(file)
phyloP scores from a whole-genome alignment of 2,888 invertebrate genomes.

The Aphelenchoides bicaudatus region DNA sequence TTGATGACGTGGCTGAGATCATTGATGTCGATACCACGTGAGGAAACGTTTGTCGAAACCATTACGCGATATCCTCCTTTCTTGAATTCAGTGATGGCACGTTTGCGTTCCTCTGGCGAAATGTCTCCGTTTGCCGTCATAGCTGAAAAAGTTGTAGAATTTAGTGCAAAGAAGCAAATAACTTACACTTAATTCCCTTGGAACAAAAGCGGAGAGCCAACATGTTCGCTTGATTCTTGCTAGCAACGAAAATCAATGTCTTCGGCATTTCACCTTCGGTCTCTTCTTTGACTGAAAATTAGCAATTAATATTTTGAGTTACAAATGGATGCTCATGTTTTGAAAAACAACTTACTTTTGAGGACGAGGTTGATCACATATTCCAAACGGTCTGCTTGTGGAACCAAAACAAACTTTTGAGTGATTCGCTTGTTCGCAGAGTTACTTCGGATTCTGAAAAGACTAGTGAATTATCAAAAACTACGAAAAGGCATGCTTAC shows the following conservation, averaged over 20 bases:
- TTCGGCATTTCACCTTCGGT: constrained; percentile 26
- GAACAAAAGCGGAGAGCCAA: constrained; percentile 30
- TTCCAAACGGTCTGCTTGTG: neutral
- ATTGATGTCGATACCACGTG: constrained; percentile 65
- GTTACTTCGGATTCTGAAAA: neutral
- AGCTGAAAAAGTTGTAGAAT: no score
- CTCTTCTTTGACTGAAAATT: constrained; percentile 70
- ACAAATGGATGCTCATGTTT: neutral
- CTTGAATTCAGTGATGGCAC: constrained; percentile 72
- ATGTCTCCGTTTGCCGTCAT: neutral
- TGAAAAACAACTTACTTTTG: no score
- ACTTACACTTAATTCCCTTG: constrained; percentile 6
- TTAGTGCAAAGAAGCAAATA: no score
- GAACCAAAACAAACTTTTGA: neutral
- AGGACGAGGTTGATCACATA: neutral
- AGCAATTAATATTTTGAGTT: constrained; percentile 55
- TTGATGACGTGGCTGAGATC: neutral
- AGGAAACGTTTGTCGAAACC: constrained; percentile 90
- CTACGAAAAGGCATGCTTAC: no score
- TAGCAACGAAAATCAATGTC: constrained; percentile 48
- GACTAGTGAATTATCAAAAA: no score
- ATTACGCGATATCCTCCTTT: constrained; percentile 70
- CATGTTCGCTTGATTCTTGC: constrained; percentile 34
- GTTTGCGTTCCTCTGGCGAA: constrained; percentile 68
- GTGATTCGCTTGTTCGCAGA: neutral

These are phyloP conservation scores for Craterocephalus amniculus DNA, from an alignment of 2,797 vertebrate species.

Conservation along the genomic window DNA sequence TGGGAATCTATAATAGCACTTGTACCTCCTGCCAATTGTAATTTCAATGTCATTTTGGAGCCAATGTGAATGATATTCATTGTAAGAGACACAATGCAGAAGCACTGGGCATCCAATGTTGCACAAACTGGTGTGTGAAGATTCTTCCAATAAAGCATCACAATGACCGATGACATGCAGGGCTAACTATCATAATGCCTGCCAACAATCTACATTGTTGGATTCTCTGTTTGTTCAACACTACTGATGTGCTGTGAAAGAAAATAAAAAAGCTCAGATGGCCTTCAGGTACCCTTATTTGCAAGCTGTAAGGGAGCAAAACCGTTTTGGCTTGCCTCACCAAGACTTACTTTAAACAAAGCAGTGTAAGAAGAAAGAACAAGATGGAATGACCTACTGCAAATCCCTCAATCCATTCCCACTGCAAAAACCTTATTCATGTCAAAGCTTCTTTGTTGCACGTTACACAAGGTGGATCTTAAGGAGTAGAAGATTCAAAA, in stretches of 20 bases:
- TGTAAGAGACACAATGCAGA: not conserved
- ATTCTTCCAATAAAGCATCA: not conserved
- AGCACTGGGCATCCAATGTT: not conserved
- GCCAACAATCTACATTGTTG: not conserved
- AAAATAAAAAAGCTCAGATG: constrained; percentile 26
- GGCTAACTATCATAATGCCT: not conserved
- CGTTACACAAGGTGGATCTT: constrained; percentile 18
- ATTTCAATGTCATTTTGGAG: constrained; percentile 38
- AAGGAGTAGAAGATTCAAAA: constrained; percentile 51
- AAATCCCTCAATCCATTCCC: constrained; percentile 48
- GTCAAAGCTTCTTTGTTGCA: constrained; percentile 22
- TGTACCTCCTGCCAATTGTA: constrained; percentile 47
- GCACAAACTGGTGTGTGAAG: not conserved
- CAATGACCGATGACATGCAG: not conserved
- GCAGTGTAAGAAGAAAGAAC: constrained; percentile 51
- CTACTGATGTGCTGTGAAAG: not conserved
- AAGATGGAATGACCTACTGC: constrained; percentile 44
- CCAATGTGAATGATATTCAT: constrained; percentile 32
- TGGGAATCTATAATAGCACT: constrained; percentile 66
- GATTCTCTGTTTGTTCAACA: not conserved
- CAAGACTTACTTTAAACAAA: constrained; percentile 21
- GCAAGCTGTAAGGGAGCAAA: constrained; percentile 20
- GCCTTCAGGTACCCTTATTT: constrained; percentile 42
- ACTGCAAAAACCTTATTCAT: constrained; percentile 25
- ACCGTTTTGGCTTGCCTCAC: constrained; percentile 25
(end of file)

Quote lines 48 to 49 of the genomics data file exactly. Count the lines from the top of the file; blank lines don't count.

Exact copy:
- TGGGAATCTATAATAGCACT: constrained; percentile 66
- GATTCTCTGTTTGTTCAACA: not conserved